Overall, we use a modular design approach to create customizable construction sets for building highly varied points of interest with racial or faction-based architectural identity. Creating art and building points of interest is just the beginning of the production cycle - various layers of systematic optimization must take place in order to maintain performance in our large, open world setting.

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Games like Camelot Unchained have rather famously maintained that they expect and can survive on a very small, niche playerbase -- much smaller than the number of players WoW lost last quarter! Is Pantheon similarly prepared for a niche playerbase? How will it sustain itself against the current field of mega-MMOs and mini-indies?

MMOs have moved away from a social and community-driven focus where cooperative play is rewarded. This has left a significant audience orphaned, and Pantheon is being developed for that audience.
Pantheon is a classically-spirited MMO. We believe the goal of developing MMOs needs to change: developers/publishers need to stop spending huge amounts of money trying to make the next big thing that appeals to everyone. Instead, especially in light of the amount and variety of gamers interested in online gaming, we want to see MMOs begin to target specific audiences. We want to craft games according to the tastes and preferences of a specific audience because we think this will result in better games. Over the last 10 years or so, MMOs have moved away from a social and community-driven focus where cooperative play is rewarded. This has left a significant audience orphaned and Pantheon is being developed for that audience. No one can prove exactly how big this orphaned group is, but with an estimated 400 million people worldwide having played MMOs to-date, or according to ESA’s 2015 Essentials, 45 million Americans who currently pay to play games online, we are confident ours is a significant group. That said, we are a lean and mean team and we are careful and frugal with our spending - no, we don't need millions of players in order to be profitable.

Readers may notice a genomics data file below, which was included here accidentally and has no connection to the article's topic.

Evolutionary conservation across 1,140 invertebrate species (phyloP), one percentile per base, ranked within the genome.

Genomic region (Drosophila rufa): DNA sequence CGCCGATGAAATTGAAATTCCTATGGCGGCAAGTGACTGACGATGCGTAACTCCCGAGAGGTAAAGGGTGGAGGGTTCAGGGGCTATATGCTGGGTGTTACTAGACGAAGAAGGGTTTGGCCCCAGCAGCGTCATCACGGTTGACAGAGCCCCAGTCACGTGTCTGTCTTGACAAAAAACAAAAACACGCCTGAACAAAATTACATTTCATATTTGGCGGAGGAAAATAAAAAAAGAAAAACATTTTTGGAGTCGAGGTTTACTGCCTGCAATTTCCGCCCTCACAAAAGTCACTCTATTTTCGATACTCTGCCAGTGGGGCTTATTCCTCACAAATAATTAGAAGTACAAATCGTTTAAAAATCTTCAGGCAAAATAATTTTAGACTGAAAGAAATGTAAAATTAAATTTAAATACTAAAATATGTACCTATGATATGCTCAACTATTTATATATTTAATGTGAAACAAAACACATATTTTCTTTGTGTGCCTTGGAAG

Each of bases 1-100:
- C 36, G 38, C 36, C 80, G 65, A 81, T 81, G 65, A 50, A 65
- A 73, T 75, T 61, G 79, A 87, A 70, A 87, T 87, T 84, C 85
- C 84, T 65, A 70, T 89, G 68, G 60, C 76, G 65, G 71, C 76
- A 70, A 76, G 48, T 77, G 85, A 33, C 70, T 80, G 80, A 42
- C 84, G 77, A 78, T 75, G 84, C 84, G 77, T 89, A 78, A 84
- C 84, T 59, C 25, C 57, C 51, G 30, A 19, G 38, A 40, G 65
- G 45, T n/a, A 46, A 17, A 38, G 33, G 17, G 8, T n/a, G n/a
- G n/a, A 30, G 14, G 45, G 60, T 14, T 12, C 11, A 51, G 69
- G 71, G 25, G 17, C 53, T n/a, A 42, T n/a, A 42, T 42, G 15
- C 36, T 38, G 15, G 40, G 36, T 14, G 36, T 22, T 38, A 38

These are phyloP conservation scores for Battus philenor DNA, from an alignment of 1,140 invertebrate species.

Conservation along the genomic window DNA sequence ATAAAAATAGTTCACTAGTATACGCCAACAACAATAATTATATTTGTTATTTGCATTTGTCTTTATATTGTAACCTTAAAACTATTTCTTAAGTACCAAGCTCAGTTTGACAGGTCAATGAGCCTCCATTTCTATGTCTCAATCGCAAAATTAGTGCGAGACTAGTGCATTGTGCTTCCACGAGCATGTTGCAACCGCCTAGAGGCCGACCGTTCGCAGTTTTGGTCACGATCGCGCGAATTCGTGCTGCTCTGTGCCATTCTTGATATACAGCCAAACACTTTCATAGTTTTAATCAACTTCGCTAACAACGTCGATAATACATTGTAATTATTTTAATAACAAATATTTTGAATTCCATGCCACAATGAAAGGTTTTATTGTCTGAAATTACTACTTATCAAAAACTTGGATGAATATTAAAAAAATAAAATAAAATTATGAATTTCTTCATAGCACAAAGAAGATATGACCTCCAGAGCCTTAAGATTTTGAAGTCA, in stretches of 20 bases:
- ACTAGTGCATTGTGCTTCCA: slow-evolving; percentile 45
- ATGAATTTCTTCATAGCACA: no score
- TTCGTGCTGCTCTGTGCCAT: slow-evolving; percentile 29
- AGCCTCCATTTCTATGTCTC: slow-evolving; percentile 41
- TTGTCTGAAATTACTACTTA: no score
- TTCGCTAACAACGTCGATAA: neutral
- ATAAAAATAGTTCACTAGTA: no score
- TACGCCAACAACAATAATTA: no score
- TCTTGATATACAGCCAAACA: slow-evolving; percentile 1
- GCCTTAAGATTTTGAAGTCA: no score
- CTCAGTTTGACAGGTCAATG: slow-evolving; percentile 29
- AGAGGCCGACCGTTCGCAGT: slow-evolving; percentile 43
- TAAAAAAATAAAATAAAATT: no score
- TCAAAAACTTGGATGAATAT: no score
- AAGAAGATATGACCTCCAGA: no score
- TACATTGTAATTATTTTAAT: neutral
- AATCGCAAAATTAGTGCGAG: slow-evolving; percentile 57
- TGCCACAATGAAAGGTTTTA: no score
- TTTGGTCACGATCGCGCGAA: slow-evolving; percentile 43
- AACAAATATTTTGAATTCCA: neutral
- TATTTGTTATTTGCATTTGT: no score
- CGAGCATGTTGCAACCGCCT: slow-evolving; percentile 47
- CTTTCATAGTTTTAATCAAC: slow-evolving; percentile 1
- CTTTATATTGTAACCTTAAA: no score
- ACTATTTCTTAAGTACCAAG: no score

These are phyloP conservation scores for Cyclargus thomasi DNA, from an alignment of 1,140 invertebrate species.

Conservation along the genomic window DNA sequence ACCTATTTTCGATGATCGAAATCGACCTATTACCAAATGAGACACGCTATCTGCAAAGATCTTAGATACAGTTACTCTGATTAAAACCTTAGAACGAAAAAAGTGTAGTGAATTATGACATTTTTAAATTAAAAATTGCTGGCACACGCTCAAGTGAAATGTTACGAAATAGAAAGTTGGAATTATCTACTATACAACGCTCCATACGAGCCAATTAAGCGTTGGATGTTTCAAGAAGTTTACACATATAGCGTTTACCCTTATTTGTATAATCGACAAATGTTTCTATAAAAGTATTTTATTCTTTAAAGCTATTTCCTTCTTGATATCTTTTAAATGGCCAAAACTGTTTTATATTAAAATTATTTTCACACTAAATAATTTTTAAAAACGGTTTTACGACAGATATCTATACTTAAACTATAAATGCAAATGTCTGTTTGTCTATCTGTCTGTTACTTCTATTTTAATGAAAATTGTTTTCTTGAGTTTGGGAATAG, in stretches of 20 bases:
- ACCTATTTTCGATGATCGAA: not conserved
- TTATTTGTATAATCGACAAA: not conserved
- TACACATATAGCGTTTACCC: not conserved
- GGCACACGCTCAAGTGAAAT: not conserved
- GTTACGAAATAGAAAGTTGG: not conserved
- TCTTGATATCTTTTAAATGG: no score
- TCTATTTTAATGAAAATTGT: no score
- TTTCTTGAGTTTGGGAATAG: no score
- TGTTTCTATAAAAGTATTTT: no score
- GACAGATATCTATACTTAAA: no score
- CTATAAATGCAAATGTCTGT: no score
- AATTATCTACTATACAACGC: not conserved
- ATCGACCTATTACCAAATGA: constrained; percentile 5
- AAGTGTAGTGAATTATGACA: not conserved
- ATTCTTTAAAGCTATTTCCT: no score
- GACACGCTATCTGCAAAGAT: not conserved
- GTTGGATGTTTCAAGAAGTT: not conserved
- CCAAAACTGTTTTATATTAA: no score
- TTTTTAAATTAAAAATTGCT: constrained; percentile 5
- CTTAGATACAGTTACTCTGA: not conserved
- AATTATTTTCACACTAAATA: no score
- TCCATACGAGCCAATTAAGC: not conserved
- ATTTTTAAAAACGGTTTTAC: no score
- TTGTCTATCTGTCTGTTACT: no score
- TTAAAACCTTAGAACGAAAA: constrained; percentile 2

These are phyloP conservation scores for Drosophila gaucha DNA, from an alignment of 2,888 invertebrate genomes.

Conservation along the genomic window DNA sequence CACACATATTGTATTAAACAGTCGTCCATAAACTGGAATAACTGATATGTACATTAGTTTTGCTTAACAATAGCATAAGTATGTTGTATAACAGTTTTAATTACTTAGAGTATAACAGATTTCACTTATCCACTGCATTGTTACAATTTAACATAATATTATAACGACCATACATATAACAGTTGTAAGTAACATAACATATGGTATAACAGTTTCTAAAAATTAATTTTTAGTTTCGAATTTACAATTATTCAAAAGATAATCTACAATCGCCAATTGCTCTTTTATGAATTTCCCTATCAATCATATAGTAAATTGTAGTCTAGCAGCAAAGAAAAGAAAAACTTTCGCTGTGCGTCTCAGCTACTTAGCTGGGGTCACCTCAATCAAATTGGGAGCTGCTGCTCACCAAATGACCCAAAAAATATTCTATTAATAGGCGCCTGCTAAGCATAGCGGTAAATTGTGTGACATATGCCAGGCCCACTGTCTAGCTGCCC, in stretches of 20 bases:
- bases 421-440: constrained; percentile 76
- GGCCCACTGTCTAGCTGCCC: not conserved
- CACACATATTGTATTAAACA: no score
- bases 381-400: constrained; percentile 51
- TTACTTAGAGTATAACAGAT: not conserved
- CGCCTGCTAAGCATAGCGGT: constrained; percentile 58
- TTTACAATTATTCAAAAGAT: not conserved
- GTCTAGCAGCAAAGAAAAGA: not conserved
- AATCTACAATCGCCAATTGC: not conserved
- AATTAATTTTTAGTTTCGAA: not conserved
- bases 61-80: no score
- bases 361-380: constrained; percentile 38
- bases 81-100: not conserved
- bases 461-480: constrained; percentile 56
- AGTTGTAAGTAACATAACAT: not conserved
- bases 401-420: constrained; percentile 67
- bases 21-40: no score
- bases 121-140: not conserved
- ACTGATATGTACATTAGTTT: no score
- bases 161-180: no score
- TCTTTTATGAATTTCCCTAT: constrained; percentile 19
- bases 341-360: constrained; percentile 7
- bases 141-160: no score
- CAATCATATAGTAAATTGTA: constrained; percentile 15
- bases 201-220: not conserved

Does the team have any plans for another Kickstarter or round of crowdfunding? Are Patreon contributions continuing? What about crowdfunding and early access pre-orders directly through the site the way some other studios have done it?

We’re considering the pros and cons of all options for funding the game. We don’t have any funding-related announcements at this time, but we can say that we haven’t ruled anything out. Thanks to our wonderfully supportive community, pledge contributions continue at a healthy pace.

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With proper funding, we plan on releasing Pantheon in 2017.
Sites like VentureBeat suggested that another round of investor funding will probably be required. What will Visionary Realms do if that funding doesn't materialize? Is Pantheon happening come hell or high water?

Additional rounds of funding will allow us to more rapidly grow our development team. That said, however unlikely, the team we have currently assembled can finish this game. In a worst case scenario, it would take us longer to complete Pantheon without the funding we’re looking to attain, but we will indeed ship this game, come hell or high water.

In April 2014, McQuaid said the game could launch in as little as three years, given the proper funding. Is that still doable?

Yes, with proper funding, we plan on releasing Pantheon in 2017.

Thank you very much for your candor and your time.

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91 comments
JohnHolderby
JohnHolderby

Love the game, am a gamer helping to support it with what little I have.  Want to see group play again, want to see challenge and skill play useful again.... I don't know who the patron funding it is but whoever it is thanks!


Drivendawn
Drivendawn

I wonder what the haters are gonna say when there is more game play vids and then alpha testing? Probably the same shit. >.>

LongtimeSkeptic
LongtimeSkeptic

@Drivendawn  It's not about "haters", it's about the reality that some of you just can't seem to accept. Look at the history of this team, of McQuaid in particular. Totally screwed his people in Vanguard, couldn't even be bothered to show up and face them when they got their pink slips and left them standing in the parking lot. A lot of people said at that point "McQuaid will never get money for a game ever again".